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What you buy counts

  • Published at 05:02 pm October 19th, 2017
What you buy counts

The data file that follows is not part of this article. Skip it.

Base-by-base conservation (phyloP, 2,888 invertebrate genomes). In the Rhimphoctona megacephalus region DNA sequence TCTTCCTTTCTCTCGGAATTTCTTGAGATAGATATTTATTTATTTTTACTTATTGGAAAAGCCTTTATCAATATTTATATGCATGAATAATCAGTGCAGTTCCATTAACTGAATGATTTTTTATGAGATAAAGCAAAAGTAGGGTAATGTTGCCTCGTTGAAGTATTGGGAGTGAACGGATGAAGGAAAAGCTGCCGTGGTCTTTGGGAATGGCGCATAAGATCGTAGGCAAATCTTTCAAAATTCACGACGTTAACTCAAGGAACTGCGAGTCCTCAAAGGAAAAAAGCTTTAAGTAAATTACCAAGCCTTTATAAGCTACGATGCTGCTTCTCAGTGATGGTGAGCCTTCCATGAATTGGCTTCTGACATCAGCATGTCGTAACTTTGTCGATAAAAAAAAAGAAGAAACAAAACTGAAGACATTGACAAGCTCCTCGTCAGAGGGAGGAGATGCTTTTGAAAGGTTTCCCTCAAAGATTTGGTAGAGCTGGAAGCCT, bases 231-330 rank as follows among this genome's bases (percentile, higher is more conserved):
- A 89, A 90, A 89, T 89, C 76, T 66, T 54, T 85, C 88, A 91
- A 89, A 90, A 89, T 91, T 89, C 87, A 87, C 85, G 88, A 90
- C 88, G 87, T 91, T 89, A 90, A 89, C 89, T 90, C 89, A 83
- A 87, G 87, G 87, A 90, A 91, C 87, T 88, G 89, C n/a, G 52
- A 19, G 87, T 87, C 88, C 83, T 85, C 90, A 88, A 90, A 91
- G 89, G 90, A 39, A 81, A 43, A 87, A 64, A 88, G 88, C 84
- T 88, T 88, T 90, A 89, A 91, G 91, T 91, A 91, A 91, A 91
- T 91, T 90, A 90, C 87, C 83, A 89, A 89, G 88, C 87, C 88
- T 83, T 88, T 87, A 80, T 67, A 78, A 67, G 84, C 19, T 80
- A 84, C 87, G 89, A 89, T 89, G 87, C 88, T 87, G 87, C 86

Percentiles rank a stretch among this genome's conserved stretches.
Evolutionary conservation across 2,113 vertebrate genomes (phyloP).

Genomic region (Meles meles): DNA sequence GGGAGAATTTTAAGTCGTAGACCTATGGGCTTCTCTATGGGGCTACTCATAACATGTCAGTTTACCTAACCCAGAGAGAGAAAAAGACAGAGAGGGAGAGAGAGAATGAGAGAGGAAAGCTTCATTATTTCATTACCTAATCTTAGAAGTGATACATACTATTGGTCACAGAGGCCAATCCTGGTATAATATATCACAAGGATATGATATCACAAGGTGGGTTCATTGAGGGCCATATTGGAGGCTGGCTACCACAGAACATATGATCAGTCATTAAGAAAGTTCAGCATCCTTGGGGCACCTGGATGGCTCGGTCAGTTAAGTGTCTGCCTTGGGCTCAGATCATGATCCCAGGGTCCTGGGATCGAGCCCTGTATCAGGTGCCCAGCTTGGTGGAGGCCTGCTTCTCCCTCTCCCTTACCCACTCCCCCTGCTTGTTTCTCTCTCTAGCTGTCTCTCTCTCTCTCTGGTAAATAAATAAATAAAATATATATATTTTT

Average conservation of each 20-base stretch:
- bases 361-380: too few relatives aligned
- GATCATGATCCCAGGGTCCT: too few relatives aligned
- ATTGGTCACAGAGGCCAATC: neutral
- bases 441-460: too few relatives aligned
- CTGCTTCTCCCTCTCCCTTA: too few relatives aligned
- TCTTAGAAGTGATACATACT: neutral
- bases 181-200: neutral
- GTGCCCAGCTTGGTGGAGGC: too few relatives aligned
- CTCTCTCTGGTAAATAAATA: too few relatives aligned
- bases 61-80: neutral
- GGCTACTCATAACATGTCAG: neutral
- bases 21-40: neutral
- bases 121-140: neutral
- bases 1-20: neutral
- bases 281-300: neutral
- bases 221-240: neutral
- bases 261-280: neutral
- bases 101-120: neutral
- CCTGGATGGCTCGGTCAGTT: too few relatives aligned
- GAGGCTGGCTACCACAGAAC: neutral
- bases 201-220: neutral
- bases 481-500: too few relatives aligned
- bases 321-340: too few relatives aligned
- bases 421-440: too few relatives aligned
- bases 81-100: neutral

On a warm fall evening, I found myself visiting an eco-fair in Banani and as I entered the quaint space, I was overwhelmed at the crowded room with an array of different stalls with different banners containing an eclectic range of products. Earthy tones and smells surrounded me as I entered the room, and everywhere I looked, an energy of wholesome goodness spread throughout the venue. Familiar faces amongst unfamiliar ones filled the room, and as I talked to the participants, one thing was clear–this event was indeed a welcome addition to Dhaka’s growing eco-conscious scene. The Eco-fair 2017 held on October 14 was organised by a group of enthusiastic individuals led by Tamazer Ahmed and consisted of different vendors that sold clothes, food, agro products, home and living items and books. A farmer’s market vibe was brought in by the agro stalls, namely Parmeeda, Prakriti, Nagar Krishi, and others. Sunbird Dhaka featured jackets made out of kanthas (blankets), demonstrating an excellent example of everyday urban sustainability through reuse. Junk art focused on similar methods by reusing scraps by upcycling them into usable furniture. Bookcentric encourages sharing as they’re the first online library in Bangladesh, a concept that encourages the basic concept of sustainable consumption. These were, of course, some of the many stalls that were present on the day, all spreading the same awareness–sustainable urban consumption. Another informative and interactive part of the event was snippets of talks throughout the event by Dr. Nazim Uddin from Bangladesh Agriculture Research Institute, Dr Latiful Bari from Dhaka University molecular biology and Shahriar Caeser Ahmed, conversation biologist from Conservation Alliance. For me, this event was a much-needed one as it brought together people and created an awareness to the public about environmental issues that are under our own control. A chat with Tamazer explained her vision on this fair and a different outlook on how we consume and purchase. When we think about terms related to the environment, we automatically think about heavy topics such as climate change, deforestation, loss of ecology; topics that we don’t think we can change directly and can only be changed by policymakers. But what we don’t think about is how issues related to the environment have become a humanist one rather than an environmentalist one, and how our responsibilities are directly related to environmental damages that we face today. Each of us is responsible for our own carbon footprint, and with a simple understanding of how we consume can lessen this significantly. How we purchase things affects our health and the future generations directly. If one thinks about a vegetable that one buys from the store, the biggest concern that one faces is if it would be laced with some kind of chemical. But what doesn’t come into consideration is how that chemical might have leached into the soil, causing permanent pollution, how that chemical might have leached into a nearby water body, causing harm to the biodiversity around us. And the kicker to all this is the fact that the environment will adapt–but adaptation to this change by people is the difficult part. Tamazer hopes to spread awareness through this event and tells us that buying local will encourage local artisans to create a thriving market while giving these small companies a fighting chance in today’s globalised economy. With this event, she hopes to launch the ‘sustainability alliance’ which brings together individuals who are enthusiastic about creating a change in the way we consume. In her words, she would like “to create awareness of our direct and tangible relationship to what appears to be faraway ecologies, so that we make more conscious decisions when we undertake any activity.” Humans and natural systems are tightly entwined, and understanding the meaningful connection we have to nature will surely bring in a positive force towards environmental sustainability in our daily life in the urban context. This event is hopefully one of the first successful initiatives to bring local businesses focusing on eco-friendly products together. So next time you make a purchase, take a second to think about the life cycle of the product you’re about to purchase and your place in this chain, and how you, yourself can make a difference in this entire chain.  
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